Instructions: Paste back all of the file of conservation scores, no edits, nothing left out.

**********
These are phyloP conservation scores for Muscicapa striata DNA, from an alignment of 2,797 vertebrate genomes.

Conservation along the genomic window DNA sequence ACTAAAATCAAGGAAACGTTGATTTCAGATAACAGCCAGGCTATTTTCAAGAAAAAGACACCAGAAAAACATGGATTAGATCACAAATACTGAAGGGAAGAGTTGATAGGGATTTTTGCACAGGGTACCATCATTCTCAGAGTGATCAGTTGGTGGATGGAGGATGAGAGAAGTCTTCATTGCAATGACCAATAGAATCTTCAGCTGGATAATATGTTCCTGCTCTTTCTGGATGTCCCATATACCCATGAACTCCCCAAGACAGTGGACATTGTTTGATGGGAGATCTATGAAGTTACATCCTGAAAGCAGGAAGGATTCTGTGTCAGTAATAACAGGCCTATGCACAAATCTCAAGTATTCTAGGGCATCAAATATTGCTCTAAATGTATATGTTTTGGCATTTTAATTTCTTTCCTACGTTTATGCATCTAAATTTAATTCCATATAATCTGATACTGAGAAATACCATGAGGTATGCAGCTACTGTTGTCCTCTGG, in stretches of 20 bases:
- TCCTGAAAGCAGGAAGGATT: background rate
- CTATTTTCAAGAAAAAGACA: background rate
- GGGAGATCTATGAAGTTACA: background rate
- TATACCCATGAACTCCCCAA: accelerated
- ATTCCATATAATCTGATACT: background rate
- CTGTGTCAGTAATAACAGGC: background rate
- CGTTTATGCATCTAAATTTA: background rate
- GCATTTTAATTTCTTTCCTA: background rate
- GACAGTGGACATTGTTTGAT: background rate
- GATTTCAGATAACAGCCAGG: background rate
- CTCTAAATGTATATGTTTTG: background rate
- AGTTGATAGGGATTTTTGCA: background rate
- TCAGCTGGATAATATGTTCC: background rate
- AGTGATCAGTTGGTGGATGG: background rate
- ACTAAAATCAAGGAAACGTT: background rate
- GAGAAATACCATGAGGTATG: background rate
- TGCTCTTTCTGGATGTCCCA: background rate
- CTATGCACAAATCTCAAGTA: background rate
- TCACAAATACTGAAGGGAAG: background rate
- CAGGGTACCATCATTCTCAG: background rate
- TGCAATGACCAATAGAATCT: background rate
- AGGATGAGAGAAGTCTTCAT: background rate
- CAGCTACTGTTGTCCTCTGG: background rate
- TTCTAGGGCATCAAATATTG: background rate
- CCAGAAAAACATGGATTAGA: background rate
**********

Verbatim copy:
These are phyloP conservation scores for Muscicapa striata DNA, from an alignment of 2,797 vertebrate genomes.

Conservation along the genomic window DNA sequence ACTAAAATCAAGGAAACGTTGATTTCAGATAACAGCCAGGCTATTTTCAAGAAAAAGACACCAGAAAAACATGGATTAGATCACAAATACTGAAGGGAAGAGTTGATAGGGATTTTTGCACAGGGTACCATCATTCTCAGAGTGATCAGTTGGTGGATGGAGGATGAGAGAAGTCTTCATTGCAATGACCAATAGAATCTTCAGCTGGATAATATGTTCCTGCTCTTTCTGGATGTCCCATATACCCATGAACTCCCCAAGACAGTGGACATTGTTTGATGGGAGATCTATGAAGTTACATCCTGAAAGCAGGAAGGATTCTGTGTCAGTAATAACAGGCCTATGCACAAATCTCAAGTATTCTAGGGCATCAAATATTGCTCTAAATGTATATGTTTTGGCATTTTAATTTCTTTCCTACGTTTATGCATCTAAATTTAATTCCATATAATCTGATACTGAGAAATACCATGAGGTATGCAGCTACTGTTGTCCTCTGG, in stretches of 20 bases:
- TCCTGAAAGCAGGAAGGATT: background rate
- CTATTTTCAAGAAAAAGACA: background rate
- GGGAGATCTATGAAGTTACA: background rate
- TATACCCATGAACTCCCCAA: accelerated
- ATTCCATATAATCTGATACT: background rate
- CTGTGTCAGTAATAACAGGC: background rate
- CGTTTATGCATCTAAATTTA: background rate
- GCATTTTAATTTCTTTCCTA: background rate
- GACAGTGGACATTGTTTGAT: background rate
- GATTTCAGATAACAGCCAGG: background rate
- CTCTAAATGTATATGTTTTG: background rate
- AGTTGATAGGGATTTTTGCA: background rate
- TCAGCTGGATAATATGTTCC: background rate
- AGTGATCAGTTGGTGGATGG: background rate
- ACTAAAATCAAGGAAACGTT: background rate
- GAGAAATACCATGAGGTATG: background rate
- TGCTCTTTCTGGATGTCCCA: background rate
- CTATGCACAAATCTCAAGTA: background rate
- TCACAAATACTGAAGGGAAG: background rate
- CAGGGTACCATCATTCTCAG: background rate
- TGCAATGACCAATAGAATCT: background rate
- AGGATGAGAGAAGTCTTCAT: background rate
- CAGCTACTGTTGTCCTCTGG: background rate
- TTCTAGGGCATCAAATATTG: background rate
- CCAGAAAAACATGGATTAGA: background rate